7. #16
    Avatar von DisainaM

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    mal ein kleines Update

  8. #17
    Avatar von DisainaM

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    Dictating terms to the insurgents and demanding a 'ceasefire' are not aiding peace efforts

    General Aksara Kerdphol, Thailand’s chief negotiator in the deep South peace efforts, is heading to Malaysia to follow up on the recent visit made by Prime Minister Prayut Chan-o-cha.

    The chairman of the Thai Army's advisory board is expected to get into the nuts and bolts of a peace process that the central government in Bangkok seems somewhat reluctant to put into action.

    Its predecessor, under Yingluck Shinawatra, prematurely launched peace talks knowing that key players such as the Thai Army and the separatist Barisan Revolusi Nasional (BRN) inner circle, plus the militants under its network, were not on board.

    What the Yingluck initiative did was set the stage for a political circus. It placed the Thai side on the receiving end of a "spitting contest" that centred on a five-point demand from the BRN that was meant to test the water and see how the Thai side would react.

    In the end, the Yingluck team was author of its own downfall - a superficial peace process prematurely launched without first resolving serious issues and obstacles. These included immunity for the BRN negotiators and formal recognition of the group's political wing, so that the separatists could surface publicly and engage Bangkok and the world community on their own terms.

    Prayut is determined not to make the same "mistakes". In his mind, Thailand has to be the one dictating the terms to the BRN and other separatist organisations, not the other way around. In other words, Thailand can't afford to look weak.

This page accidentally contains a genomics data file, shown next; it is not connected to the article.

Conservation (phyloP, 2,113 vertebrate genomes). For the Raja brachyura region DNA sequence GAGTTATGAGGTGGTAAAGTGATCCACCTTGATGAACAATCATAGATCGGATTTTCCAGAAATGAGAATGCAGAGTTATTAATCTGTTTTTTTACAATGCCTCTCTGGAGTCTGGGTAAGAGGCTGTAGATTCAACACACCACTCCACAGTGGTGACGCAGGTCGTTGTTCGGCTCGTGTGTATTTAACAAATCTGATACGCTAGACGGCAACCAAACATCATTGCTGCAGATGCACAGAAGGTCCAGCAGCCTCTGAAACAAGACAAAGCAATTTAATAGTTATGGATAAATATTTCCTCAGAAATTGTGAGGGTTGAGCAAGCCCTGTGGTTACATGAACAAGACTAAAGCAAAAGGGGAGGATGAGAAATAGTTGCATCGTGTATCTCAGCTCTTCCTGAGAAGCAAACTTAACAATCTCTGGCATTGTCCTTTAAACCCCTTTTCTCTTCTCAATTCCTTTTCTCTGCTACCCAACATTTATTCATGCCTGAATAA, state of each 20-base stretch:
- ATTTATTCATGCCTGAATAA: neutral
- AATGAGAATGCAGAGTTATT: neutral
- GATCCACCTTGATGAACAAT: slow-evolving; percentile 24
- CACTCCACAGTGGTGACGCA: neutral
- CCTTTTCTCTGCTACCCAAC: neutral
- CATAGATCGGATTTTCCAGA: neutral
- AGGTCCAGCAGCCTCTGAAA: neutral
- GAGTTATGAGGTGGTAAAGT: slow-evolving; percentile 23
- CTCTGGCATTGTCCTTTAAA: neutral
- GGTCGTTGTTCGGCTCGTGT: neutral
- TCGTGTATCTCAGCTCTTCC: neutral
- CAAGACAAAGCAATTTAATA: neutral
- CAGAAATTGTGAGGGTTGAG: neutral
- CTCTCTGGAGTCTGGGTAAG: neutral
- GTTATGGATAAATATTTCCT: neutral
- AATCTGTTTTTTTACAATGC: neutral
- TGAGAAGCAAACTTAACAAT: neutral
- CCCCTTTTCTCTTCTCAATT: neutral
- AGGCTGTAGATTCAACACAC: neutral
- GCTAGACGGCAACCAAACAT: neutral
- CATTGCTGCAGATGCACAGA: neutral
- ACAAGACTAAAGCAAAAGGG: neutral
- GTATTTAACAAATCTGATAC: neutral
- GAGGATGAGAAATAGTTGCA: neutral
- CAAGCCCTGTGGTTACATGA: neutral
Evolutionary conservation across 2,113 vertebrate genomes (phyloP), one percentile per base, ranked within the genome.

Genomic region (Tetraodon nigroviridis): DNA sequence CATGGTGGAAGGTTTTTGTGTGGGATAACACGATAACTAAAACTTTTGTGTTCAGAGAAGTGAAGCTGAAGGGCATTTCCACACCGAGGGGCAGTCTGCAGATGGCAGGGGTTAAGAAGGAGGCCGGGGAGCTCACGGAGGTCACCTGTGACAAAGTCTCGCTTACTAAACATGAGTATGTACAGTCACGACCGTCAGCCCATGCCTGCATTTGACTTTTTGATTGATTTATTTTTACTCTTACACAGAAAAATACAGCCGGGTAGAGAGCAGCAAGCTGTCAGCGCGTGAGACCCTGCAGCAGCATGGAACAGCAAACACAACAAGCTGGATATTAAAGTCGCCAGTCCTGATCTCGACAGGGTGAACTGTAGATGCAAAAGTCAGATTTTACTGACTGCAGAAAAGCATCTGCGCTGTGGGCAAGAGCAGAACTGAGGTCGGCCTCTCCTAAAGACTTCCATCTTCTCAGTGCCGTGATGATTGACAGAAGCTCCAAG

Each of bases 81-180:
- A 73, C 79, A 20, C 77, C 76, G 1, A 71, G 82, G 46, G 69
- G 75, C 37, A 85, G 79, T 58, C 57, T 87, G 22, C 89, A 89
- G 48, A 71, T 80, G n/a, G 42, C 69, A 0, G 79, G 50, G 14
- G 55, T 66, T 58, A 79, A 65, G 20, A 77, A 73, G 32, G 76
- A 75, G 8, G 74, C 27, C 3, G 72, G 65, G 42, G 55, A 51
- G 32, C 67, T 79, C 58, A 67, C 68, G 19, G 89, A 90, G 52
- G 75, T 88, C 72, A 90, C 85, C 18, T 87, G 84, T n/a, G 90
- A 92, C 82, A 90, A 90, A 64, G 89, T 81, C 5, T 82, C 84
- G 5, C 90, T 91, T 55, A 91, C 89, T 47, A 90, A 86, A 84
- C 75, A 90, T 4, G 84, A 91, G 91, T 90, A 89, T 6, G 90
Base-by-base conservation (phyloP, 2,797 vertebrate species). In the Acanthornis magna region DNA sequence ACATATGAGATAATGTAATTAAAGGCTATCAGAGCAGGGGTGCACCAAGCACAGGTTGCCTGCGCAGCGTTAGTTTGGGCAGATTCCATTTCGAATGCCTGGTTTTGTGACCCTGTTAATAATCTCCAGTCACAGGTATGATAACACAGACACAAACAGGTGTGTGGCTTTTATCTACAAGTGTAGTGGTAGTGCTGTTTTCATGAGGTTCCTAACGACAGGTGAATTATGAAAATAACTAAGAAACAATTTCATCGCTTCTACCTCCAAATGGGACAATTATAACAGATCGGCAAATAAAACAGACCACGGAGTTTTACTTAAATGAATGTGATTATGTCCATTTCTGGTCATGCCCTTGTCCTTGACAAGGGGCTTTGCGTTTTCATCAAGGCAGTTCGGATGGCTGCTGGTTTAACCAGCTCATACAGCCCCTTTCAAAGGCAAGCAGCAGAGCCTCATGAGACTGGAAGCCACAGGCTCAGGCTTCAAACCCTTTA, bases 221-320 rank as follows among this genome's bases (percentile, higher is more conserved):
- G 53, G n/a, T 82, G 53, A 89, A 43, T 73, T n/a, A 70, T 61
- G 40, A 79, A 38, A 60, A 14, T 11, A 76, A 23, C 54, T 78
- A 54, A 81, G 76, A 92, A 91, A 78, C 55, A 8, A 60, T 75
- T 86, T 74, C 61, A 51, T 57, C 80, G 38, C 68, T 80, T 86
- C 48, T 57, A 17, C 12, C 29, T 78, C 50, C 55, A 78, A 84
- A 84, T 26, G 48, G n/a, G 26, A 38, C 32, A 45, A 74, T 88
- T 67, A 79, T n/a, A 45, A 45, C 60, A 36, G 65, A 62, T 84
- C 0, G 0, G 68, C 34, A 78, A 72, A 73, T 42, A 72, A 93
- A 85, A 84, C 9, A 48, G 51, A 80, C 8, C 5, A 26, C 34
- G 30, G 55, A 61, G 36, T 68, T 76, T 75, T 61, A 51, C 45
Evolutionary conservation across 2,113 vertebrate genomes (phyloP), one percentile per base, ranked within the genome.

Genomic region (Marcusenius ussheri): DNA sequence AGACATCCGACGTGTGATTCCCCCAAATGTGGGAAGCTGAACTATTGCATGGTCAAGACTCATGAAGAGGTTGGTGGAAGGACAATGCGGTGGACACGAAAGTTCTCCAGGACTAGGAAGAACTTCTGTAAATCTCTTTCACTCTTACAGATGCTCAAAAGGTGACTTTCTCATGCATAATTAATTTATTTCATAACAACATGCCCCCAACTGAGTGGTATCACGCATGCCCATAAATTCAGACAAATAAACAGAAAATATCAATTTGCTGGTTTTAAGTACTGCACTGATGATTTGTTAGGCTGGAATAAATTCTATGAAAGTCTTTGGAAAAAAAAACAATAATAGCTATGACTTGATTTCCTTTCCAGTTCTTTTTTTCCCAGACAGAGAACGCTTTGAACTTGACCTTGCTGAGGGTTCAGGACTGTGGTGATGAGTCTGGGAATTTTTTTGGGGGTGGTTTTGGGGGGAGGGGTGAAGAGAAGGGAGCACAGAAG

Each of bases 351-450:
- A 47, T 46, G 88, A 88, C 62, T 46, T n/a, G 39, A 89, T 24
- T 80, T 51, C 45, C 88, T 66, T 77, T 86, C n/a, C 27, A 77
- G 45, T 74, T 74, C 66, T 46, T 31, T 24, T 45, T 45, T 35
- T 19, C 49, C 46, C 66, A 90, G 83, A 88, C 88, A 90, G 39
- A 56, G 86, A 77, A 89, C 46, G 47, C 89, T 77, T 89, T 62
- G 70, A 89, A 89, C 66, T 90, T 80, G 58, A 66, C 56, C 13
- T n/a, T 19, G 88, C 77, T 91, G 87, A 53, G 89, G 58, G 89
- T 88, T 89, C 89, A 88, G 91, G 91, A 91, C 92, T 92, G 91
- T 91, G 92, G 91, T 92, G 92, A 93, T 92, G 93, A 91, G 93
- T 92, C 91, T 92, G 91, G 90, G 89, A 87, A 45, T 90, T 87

Moreover, the Army never liked the idea of a formal peace process anyway. They preferred discreet meetings that involved a small number of people.

    "Even the idea of providing a legislative backing for an agency to ensure continuity for further peace talks regardless of a change in government is not in the minds of the current crop of rulers," said a government source, who spoke on condition of anonymity.

    During his recent trip to Malaysia, Prayut's message to the separatist groups was that if they wanted to talk peace with the Thais, they would have to do it from a common platform. And there would have to be a "period of peace" before talks could begin. Both demands are virtually impossible to meet at this point in time, given the fact that the group that controls the vast majority of insurgent combatants - the BRN - is not prepared to come to the table.

    As for unity among the separatists, there was some progress late last year when the three Patani United Liberation Organisation factions agreed to take part in the Yingluck administration's peace initiative. But then came the Bangkok Shutdown, which put the Yingluck government into survival mode for the next six months until the coup.

    BRN sources said its negotiators/political wing need capacity building and a better understanding of international norms and practices before they could surface to meet the Thais and the international community.

    Until then, the best Thailand and the world are going to get is a "cut-out" guy like Hasan Taib, who will continue to act as a go-between for the secretive BRN inner circle and the outside world.

    Observers say the Thai side is not eager to talk or make any sort of concessions, and the BRN is not prepared to come to the table until its people are prepared. The end result, it seems, is the continuation of violence, and military means to quell the conflict. And while Bangkok has announced a large budget for development in the deep South, money never seems to solve anything in this historically contested region, much less close the trust gap between the Malays of Patani and the Thai state.

    The Thai military is banking that violence will continue to drop as they take the fight to the insurgents by stepping up their long-range reconnaissance patrols. That's one of the reasons why the central government is playing up the so-called Tung Yang Daeng model - a shabby effort to outsource security work to villagers, while government soldiers go out and hunt down the militants cell by cell.

    The Thai side is also hoping to set up a back-channel dialogue with individual separatist organisations in a bid to get a better assessment of which combatant groups are capable of what.